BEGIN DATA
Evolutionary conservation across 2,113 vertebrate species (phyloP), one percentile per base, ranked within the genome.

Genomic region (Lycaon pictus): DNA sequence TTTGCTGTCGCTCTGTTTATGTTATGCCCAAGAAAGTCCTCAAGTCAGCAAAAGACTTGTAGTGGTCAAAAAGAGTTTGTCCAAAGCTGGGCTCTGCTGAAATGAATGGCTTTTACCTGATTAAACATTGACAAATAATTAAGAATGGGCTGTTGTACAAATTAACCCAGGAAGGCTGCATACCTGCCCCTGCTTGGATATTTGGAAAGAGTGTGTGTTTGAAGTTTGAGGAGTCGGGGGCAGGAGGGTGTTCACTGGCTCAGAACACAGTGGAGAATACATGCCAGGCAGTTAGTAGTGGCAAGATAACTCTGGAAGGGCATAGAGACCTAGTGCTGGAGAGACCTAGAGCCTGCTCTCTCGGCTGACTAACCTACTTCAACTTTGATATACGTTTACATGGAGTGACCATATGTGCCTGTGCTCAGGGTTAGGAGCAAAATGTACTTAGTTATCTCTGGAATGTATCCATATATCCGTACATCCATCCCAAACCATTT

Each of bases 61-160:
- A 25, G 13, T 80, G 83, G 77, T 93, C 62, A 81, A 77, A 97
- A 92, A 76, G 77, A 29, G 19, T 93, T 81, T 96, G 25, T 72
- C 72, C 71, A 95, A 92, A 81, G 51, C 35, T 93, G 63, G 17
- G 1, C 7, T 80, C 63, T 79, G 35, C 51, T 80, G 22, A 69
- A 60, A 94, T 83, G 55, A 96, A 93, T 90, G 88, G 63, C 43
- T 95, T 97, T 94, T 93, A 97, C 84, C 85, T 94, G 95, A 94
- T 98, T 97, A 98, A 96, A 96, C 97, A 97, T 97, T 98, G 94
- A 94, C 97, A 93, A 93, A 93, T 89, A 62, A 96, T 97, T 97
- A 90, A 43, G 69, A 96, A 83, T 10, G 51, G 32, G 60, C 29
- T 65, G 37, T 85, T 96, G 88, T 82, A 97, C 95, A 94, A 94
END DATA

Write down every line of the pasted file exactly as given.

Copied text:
Evolutionary conservation across 2,113 vertebrate species (phyloP), one percentile per base, ranked within the genome.

Genomic region (Lycaon pictus): DNA sequence TTTGCTGTCGCTCTGTTTATGTTATGCCCAAGAAAGTCCTCAAGTCAGCAAAAGACTTGTAGTGGTCAAAAAGAGTTTGTCCAAAGCTGGGCTCTGCTGAAATGAATGGCTTTTACCTGATTAAACATTGACAAATAATTAAGAATGGGCTGTTGTACAAATTAACCCAGGAAGGCTGCATACCTGCCCCTGCTTGGATATTTGGAAAGAGTGTGTGTTTGAAGTTTGAGGAGTCGGGGGCAGGAGGGTGTTCACTGGCTCAGAACACAGTGGAGAATACATGCCAGGCAGTTAGTAGTGGCAAGATAACTCTGGAAGGGCATAGAGACCTAGTGCTGGAGAGACCTAGAGCCTGCTCTCTCGGCTGACTAACCTACTTCAACTTTGATATACGTTTACATGGAGTGACCATATGTGCCTGTGCTCAGGGTTAGGAGCAAAATGTACTTAGTTATCTCTGGAATGTATCCATATATCCGTACATCCATCCCAAACCATTT

Each of bases 61-160:
- A 25, G 13, T 80, G 83, G 77, T 93, C 62, A 81, A 77, A 97
- A 92, A 76, G 77, A 29, G 19, T 93, T 81, T 96, G 25, T 72
- C 72, C 71, A 95, A 92, A 81, G 51, C 35, T 93, G 63, G 17
- G 1, C 7, T 80, C 63, T 79, G 35, C 51, T 80, G 22, A 69
- A 60, A 94, T 83, G 55, A 96, A 93, T 90, G 88, G 63, C 43
- T 95, T 97, T 94, T 93, A 97, C 84, C 85, T 94, G 95, A 94
- T 98, T 97, A 98, A 96, A 96, C 97, A 97, T 97, T 98, G 94
- A 94, C 97, A 93, A 93, A 93, T 89, A 62, A 96, T 97, T 97
- A 90, A 43, G 69, A 96, A 83, T 10, G 51, G 32, G 60, C 29
- T 65, G 37, T 85, T 96, G 88, T 82, A 97, C 95, A 94, A 94